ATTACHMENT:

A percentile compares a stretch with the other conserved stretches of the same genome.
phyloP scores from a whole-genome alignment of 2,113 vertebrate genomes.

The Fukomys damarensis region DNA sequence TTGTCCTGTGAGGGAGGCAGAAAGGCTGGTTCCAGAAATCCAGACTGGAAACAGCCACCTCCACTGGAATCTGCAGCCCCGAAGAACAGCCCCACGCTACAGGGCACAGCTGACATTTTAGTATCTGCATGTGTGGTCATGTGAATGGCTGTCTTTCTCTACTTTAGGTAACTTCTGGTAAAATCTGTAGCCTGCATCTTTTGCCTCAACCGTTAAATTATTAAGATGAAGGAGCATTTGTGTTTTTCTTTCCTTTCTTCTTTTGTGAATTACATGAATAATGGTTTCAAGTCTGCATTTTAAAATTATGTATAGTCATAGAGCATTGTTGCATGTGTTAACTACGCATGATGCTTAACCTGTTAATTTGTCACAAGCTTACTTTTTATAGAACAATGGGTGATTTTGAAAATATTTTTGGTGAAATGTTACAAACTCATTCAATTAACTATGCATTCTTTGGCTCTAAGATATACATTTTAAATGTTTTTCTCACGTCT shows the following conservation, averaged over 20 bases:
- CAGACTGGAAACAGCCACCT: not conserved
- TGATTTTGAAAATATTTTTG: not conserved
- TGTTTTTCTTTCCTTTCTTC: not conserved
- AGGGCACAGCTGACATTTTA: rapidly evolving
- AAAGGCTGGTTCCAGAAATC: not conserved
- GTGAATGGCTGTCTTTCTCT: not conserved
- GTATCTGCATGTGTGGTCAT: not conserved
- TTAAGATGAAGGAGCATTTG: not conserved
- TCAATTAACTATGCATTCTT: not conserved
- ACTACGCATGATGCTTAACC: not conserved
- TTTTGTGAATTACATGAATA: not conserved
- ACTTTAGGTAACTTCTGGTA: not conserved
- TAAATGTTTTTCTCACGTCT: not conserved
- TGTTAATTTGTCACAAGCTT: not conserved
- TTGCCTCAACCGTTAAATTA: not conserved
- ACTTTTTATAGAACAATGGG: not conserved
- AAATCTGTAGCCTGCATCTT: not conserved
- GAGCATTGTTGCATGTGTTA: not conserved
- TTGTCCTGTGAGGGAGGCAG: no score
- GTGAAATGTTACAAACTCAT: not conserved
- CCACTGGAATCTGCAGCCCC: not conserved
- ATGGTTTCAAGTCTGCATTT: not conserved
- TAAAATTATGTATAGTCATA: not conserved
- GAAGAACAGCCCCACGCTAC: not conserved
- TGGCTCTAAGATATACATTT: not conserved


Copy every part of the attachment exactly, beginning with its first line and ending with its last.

A percentile compares a stretch with the other conserved stretches of the same genome.
phyloP scores from a whole-genome alignment of 2,113 vertebrate genomes.

The Fukomys damarensis region DNA sequence TTGTCCTGTGAGGGAGGCAGAAAGGCTGGTTCCAGAAATCCAGACTGGAAACAGCCACCTCCACTGGAATCTGCAGCCCCGAAGAACAGCCCCACGCTACAGGGCACAGCTGACATTTTAGTATCTGCATGTGTGGTCATGTGAATGGCTGTCTTTCTCTACTTTAGGTAACTTCTGGTAAAATCTGTAGCCTGCATCTTTTGCCTCAACCGTTAAATTATTAAGATGAAGGAGCATTTGTGTTTTTCTTTCCTTTCTTCTTTTGTGAATTACATGAATAATGGTTTCAAGTCTGCATTTTAAAATTATGTATAGTCATAGAGCATTGTTGCATGTGTTAACTACGCATGATGCTTAACCTGTTAATTTGTCACAAGCTTACTTTTTATAGAACAATGGGTGATTTTGAAAATATTTTTGGTGAAATGTTACAAACTCATTCAATTAACTATGCATTCTTTGGCTCTAAGATATACATTTTAAATGTTTTTCTCACGTCT shows the following conservation, averaged over 20 bases:
- CAGACTGGAAACAGCCACCT: not conserved
- TGATTTTGAAAATATTTTTG: not conserved
- TGTTTTTCTTTCCTTTCTTC: not conserved
- AGGGCACAGCTGACATTTTA: rapidly evolving
- AAAGGCTGGTTCCAGAAATC: not conserved
- GTGAATGGCTGTCTTTCTCT: not conserved
- GTATCTGCATGTGTGGTCAT: not conserved
- TTAAGATGAAGGAGCATTTG: not conserved
- TCAATTAACTATGCATTCTT: not conserved
- ACTACGCATGATGCTTAACC: not conserved
- TTTTGTGAATTACATGAATA: not conserved
- ACTTTAGGTAACTTCTGGTA: not conserved
- TAAATGTTTTTCTCACGTCT: not conserved
- TGTTAATTTGTCACAAGCTT: not conserved
- TTGCCTCAACCGTTAAATTA: not conserved
- ACTTTTTATAGAACAATGGG: not conserved
- AAATCTGTAGCCTGCATCTT: not conserved
- GAGCATTGTTGCATGTGTTA: not conserved
- TTGTCCTGTGAGGGAGGCAG: no score
- GTGAAATGTTACAAACTCAT: not conserved
- CCACTGGAATCTGCAGCCCC: not conserved
- ATGGTTTCAAGTCTGCATTT: not conserved
- TAAAATTATGTATAGTCATA: not conserved
- GAAGAACAGCCCCACGCTAC: not conserved
- TGGCTCTAAGATATACATTT: not conserved